Princes and royalty were not absolute monarchs, however.

But noble power not only profited from the decline of the princes and collapse of the Catholic church, it also benefited from a parallel downturn in urban fortunes. As the towns’ political influence slipped (Königsberg was the exception till the second half of the seventeenth century), the burghers could no longer enforce their monopoly over industry and trade. Instead the Junkers bypassed the towns, exporting their own agricultural goods and importing directly what they needed. This commercial role of the Junkers coincided with burgeoning profits from an expansion of manorial farming.

It is sad to read how backwards German society was. No wonder so many sought new lives elsewhere, some going east to Russia and others heading west to the Americas.

From the fifteenth century a contracting population in north-east Germany and Prussia had made it difficult for the lords to live off peasant rents, unlike in the more populated regions of the German south and west. They turned instead to managing directly parts of their estates, the manorial lands (the demesne), and forcing their peasant tenants into bondage, tying them to the soil and enforcing labour services of two or more days a week. These labour services and other dues were regarded as assets of an estate, having a monetary value when it was sold.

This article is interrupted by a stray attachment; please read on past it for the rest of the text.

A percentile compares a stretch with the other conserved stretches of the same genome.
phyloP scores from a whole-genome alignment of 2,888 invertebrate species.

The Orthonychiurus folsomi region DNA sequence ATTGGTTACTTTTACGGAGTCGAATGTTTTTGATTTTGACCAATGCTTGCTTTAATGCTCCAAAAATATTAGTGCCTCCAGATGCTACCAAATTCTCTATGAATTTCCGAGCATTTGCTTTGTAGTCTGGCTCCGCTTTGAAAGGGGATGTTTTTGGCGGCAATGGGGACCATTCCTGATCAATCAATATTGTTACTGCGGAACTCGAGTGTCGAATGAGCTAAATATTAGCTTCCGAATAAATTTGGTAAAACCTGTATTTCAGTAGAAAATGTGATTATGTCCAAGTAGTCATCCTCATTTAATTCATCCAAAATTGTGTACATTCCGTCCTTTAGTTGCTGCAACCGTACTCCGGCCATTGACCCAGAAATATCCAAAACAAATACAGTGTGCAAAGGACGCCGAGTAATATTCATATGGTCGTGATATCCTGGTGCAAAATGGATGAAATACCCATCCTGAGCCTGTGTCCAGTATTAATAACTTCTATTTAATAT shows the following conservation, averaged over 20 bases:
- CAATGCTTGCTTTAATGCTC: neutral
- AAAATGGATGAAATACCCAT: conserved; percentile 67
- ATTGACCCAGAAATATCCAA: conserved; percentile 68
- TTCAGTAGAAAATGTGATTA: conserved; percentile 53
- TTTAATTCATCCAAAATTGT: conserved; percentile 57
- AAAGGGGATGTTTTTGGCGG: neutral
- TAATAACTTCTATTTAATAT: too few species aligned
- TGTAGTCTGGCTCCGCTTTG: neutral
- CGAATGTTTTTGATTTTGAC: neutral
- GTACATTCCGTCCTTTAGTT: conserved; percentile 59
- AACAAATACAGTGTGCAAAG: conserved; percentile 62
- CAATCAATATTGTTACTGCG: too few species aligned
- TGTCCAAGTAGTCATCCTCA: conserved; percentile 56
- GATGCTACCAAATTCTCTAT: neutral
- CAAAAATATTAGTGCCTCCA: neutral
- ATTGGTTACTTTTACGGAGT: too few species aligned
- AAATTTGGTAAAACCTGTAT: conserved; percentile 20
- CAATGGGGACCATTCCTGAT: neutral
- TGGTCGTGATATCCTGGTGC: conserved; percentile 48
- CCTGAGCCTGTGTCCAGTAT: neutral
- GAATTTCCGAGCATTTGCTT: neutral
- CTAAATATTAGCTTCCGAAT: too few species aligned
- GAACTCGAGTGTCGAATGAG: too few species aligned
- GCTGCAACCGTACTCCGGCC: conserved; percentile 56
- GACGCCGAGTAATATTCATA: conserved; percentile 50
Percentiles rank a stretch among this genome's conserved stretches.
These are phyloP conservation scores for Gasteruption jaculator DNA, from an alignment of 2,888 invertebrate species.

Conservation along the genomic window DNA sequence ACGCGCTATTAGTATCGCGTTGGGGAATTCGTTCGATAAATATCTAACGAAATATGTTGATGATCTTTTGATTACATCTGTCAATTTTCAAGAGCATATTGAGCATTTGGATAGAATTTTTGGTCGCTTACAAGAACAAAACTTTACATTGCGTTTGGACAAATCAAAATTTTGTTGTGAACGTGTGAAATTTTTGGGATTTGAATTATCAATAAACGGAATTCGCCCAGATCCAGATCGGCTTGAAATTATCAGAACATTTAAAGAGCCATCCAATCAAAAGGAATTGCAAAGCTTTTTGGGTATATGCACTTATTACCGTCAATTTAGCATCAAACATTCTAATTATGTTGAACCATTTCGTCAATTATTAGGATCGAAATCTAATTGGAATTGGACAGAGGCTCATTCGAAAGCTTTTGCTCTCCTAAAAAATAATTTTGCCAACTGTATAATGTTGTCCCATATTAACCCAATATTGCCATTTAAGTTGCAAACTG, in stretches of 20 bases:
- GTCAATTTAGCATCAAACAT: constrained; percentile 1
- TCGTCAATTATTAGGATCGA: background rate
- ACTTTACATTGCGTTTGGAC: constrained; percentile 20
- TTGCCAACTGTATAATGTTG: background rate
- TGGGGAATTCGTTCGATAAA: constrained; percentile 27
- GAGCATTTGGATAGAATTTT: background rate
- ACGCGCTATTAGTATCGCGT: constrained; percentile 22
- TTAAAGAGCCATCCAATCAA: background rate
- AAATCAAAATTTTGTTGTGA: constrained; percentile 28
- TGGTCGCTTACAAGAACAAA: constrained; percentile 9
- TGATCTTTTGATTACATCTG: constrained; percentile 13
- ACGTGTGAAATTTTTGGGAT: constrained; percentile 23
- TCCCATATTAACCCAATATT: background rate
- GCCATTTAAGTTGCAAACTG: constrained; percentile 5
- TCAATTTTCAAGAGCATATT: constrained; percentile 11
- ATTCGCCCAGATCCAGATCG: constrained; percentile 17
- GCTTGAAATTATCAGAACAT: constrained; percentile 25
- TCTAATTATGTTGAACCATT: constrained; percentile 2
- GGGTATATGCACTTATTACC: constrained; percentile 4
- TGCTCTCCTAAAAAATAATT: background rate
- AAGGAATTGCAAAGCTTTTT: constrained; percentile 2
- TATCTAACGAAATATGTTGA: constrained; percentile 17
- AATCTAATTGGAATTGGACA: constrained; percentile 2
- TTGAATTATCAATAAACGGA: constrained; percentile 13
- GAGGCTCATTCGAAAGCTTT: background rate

I am wondering how this was different from feudalism during the Middle Ages. It sure doesn’t appear that society had progressed much.

This system, known as Gutswirtscschaft (literally, manorial economy), where the manors functioned as self-contained economic units, was accompanied by the princes’ abandoning judicial and taxation control of the peasantry to the Junker lords.